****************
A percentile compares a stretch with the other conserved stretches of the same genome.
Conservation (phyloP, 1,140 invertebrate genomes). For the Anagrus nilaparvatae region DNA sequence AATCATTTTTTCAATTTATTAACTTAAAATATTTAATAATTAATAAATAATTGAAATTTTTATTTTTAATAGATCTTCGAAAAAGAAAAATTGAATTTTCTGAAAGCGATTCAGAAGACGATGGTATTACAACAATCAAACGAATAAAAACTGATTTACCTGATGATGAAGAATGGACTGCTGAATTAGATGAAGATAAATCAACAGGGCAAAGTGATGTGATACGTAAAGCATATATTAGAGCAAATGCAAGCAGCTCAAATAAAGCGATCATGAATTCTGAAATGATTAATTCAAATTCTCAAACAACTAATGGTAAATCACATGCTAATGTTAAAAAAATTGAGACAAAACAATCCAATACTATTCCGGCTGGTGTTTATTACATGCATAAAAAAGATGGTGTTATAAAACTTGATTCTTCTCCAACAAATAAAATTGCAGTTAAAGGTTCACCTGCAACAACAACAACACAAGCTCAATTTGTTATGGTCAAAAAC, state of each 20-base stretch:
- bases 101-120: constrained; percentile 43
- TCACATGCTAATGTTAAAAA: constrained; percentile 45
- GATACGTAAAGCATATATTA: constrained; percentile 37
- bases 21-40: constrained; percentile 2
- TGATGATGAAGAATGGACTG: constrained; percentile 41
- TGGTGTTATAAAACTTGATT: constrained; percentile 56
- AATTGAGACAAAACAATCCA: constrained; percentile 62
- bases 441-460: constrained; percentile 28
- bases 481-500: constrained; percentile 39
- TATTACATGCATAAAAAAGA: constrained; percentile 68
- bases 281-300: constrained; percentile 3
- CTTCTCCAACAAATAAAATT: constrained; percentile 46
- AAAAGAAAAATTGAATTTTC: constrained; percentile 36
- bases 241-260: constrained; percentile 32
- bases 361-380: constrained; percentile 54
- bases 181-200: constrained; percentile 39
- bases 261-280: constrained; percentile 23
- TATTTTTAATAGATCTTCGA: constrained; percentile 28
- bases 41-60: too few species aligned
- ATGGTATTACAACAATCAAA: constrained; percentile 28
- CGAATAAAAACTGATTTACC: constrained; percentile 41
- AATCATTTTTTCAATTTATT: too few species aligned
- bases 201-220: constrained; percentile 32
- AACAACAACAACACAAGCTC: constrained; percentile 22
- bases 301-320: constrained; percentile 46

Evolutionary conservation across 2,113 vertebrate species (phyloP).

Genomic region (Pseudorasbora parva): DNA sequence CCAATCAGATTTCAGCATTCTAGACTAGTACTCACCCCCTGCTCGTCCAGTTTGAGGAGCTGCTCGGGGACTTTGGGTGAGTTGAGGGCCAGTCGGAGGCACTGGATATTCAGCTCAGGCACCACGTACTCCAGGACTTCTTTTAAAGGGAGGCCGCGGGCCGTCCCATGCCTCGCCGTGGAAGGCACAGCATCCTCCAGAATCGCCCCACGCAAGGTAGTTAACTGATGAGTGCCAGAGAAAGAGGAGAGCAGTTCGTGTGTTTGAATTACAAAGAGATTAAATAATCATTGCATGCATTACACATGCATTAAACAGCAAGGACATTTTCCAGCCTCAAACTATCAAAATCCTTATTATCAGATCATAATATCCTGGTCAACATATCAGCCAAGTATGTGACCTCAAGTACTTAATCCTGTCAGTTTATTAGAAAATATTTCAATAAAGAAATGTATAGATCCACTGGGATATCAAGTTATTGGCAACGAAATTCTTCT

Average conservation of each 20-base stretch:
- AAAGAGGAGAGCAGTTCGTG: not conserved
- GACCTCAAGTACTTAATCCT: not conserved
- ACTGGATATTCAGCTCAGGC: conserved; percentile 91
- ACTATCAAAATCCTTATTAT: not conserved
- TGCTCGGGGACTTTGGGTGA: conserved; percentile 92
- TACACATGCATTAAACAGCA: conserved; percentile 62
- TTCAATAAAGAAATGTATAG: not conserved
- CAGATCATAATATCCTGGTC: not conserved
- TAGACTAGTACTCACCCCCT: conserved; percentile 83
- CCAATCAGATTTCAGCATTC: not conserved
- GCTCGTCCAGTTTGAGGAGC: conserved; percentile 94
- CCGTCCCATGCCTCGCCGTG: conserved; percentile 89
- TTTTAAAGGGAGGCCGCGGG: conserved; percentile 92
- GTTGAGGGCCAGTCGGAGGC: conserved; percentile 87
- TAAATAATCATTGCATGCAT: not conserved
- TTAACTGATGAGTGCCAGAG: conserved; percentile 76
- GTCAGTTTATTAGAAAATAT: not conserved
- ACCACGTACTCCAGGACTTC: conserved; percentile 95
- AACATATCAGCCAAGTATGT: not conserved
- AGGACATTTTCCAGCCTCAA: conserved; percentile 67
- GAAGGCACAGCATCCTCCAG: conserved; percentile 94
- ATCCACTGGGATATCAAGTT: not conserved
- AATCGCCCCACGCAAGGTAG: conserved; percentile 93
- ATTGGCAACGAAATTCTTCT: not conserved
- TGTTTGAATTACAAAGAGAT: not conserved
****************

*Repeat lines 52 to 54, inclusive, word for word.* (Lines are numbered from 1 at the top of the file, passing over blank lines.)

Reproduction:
- ATCCACTGGGATATCAAGTT: not conserved
- AATCGCCCCACGCAAGGTAG: conserved; percentile 93
- ATTGGCAACGAAATTCTTCT: not conserved